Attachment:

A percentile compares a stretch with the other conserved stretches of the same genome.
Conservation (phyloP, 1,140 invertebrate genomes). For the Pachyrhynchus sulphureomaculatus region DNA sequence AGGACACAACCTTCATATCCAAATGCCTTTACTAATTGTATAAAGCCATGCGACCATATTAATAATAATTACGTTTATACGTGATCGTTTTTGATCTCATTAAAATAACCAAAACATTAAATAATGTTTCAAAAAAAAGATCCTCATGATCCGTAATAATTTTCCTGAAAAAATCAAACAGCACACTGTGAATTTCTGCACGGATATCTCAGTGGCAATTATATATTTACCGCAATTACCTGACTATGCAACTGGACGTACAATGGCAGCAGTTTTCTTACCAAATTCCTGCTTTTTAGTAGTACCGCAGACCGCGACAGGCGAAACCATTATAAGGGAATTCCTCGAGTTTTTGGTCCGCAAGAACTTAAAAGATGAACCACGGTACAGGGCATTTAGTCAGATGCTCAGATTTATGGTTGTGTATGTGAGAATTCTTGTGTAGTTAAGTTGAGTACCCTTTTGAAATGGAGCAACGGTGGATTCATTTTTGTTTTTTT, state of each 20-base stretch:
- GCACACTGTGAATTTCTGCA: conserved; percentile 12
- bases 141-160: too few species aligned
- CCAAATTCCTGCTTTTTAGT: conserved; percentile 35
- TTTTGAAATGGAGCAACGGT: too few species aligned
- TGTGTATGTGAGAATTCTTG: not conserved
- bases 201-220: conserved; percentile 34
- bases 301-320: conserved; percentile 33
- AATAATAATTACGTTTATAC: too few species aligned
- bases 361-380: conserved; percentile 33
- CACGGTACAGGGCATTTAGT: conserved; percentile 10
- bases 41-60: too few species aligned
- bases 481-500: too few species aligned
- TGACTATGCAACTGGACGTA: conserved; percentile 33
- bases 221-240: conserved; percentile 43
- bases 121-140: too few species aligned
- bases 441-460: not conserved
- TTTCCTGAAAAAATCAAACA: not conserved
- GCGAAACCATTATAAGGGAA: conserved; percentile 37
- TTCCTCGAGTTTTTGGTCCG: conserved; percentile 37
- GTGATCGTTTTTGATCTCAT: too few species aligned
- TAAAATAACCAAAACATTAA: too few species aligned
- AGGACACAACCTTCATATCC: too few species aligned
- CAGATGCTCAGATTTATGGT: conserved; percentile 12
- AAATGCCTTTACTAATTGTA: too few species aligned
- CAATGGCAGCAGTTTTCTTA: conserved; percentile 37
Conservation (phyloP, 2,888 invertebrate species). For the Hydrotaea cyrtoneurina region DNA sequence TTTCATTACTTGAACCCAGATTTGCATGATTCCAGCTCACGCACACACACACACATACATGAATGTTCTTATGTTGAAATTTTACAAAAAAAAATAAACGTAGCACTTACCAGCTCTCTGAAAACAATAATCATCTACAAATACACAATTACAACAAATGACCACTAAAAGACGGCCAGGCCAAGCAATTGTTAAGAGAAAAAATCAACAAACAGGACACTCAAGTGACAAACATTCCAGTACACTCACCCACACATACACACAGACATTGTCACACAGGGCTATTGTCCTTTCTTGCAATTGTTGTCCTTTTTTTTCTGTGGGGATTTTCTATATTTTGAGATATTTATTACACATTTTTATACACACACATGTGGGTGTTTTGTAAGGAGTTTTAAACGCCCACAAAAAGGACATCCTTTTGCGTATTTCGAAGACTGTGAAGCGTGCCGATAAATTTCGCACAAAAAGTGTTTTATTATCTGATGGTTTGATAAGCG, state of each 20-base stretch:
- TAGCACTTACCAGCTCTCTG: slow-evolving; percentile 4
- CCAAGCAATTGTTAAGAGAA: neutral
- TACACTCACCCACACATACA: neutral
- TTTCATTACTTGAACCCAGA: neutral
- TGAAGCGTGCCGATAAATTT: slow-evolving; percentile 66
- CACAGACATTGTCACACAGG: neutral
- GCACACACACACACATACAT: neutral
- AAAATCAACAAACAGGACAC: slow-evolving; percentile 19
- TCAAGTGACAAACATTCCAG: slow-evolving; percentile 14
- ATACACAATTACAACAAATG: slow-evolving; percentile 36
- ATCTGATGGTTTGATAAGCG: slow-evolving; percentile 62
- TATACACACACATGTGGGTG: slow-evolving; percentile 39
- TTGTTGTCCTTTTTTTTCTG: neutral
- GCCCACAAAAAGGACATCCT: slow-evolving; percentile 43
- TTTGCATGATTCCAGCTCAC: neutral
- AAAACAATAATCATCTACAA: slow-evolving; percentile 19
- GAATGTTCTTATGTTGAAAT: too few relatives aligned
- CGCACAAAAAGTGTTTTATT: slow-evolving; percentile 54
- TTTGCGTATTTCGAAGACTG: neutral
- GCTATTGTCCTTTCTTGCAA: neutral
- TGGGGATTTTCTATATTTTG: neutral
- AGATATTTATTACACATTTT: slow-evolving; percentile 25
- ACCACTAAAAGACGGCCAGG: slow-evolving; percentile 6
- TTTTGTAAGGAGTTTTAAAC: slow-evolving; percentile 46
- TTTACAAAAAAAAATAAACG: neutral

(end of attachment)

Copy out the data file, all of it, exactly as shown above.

A percentile compares a stretch with the other conserved stretches of the same genome.
Conservation (phyloP, 1,140 invertebrate genomes). For the Pachyrhynchus sulphureomaculatus region DNA sequence AGGACACAACCTTCATATCCAAATGCCTTTACTAATTGTATAAAGCCATGCGACCATATTAATAATAATTACGTTTATACGTGATCGTTTTTGATCTCATTAAAATAACCAAAACATTAAATAATGTTTCAAAAAAAAGATCCTCATGATCCGTAATAATTTTCCTGAAAAAATCAAACAGCACACTGTGAATTTCTGCACGGATATCTCAGTGGCAATTATATATTTACCGCAATTACCTGACTATGCAACTGGACGTACAATGGCAGCAGTTTTCTTACCAAATTCCTGCTTTTTAGTAGTACCGCAGACCGCGACAGGCGAAACCATTATAAGGGAATTCCTCGAGTTTTTGGTCCGCAAGAACTTAAAAGATGAACCACGGTACAGGGCATTTAGTCAGATGCTCAGATTTATGGTTGTGTATGTGAGAATTCTTGTGTAGTTAAGTTGAGTACCCTTTTGAAATGGAGCAACGGTGGATTCATTTTTGTTTTTTT, state of each 20-base stretch:
- GCACACTGTGAATTTCTGCA: conserved; percentile 12
- bases 141-160: too few species aligned
- CCAAATTCCTGCTTTTTAGT: conserved; percentile 35
- TTTTGAAATGGAGCAACGGT: too few species aligned
- TGTGTATGTGAGAATTCTTG: not conserved
- bases 201-220: conserved; percentile 34
- bases 301-320: conserved; percentile 33
- AATAATAATTACGTTTATAC: too few species aligned
- bases 361-380: conserved; percentile 33
- CACGGTACAGGGCATTTAGT: conserved; percentile 10
- bases 41-60: too few species aligned
- bases 481-500: too few species aligned
- TGACTATGCAACTGGACGTA: conserved; percentile 33
- bases 221-240: conserved; percentile 43
- bases 121-140: too few species aligned
- bases 441-460: not conserved
- TTTCCTGAAAAAATCAAACA: not conserved
- GCGAAACCATTATAAGGGAA: conserved; percentile 37
- TTCCTCGAGTTTTTGGTCCG: conserved; percentile 37
- GTGATCGTTTTTGATCTCAT: too few species aligned
- TAAAATAACCAAAACATTAA: too few species aligned
- AGGACACAACCTTCATATCC: too few species aligned
- CAGATGCTCAGATTTATGGT: conserved; percentile 12
- AAATGCCTTTACTAATTGTA: too few species aligned
- CAATGGCAGCAGTTTTCTTA: conserved; percentile 37
Conservation (phyloP, 2,888 invertebrate species). For the Hydrotaea cyrtoneurina region DNA sequence TTTCATTACTTGAACCCAGATTTGCATGATTCCAGCTCACGCACACACACACACATACATGAATGTTCTTATGTTGAAATTTTACAAAAAAAAATAAACGTAGCACTTACCAGCTCTCTGAAAACAATAATCATCTACAAATACACAATTACAACAAATGACCACTAAAAGACGGCCAGGCCAAGCAATTGTTAAGAGAAAAAATCAACAAACAGGACACTCAAGTGACAAACATTCCAGTACACTCACCCACACATACACACAGACATTGTCACACAGGGCTATTGTCCTTTCTTGCAATTGTTGTCCTTTTTTTTCTGTGGGGATTTTCTATATTTTGAGATATTTATTACACATTTTTATACACACACATGTGGGTGTTTTGTAAGGAGTTTTAAACGCCCACAAAAAGGACATCCTTTTGCGTATTTCGAAGACTGTGAAGCGTGCCGATAAATTTCGCACAAAAAGTGTTTTATTATCTGATGGTTTGATAAGCG, state of each 20-base stretch:
- TAGCACTTACCAGCTCTCTG: slow-evolving; percentile 4
- CCAAGCAATTGTTAAGAGAA: neutral
- TACACTCACCCACACATACA: neutral
- TTTCATTACTTGAACCCAGA: neutral
- TGAAGCGTGCCGATAAATTT: slow-evolving; percentile 66
- CACAGACATTGTCACACAGG: neutral
- GCACACACACACACATACAT: neutral
- AAAATCAACAAACAGGACAC: slow-evolving; percentile 19
- TCAAGTGACAAACATTCCAG: slow-evolving; percentile 14
- ATACACAATTACAACAAATG: slow-evolving; percentile 36
- ATCTGATGGTTTGATAAGCG: slow-evolving; percentile 62
- TATACACACACATGTGGGTG: slow-evolving; percentile 39
- TTGTTGTCCTTTTTTTTCTG: neutral
- GCCCACAAAAAGGACATCCT: slow-evolving; percentile 43
- TTTGCATGATTCCAGCTCAC: neutral
- AAAACAATAATCATCTACAA: slow-evolving; percentile 19
- GAATGTTCTTATGTTGAAAT: too few relatives aligned
- CGCACAAAAAGTGTTTTATT: slow-evolving; percentile 54
- TTTGCGTATTTCGAAGACTG: neutral
- GCTATTGTCCTTTCTTGCAA: neutral
- TGGGGATTTTCTATATTTTG: neutral
- AGATATTTATTACACATTTT: slow-evolving; percentile 25
- ACCACTAAAAGACGGCCAGG: slow-evolving; percentile 6
- TTTTGTAAGGAGTTTTAAAC: slow-evolving; percentile 46
- TTTACAAAAAAAAATAAACG: neutral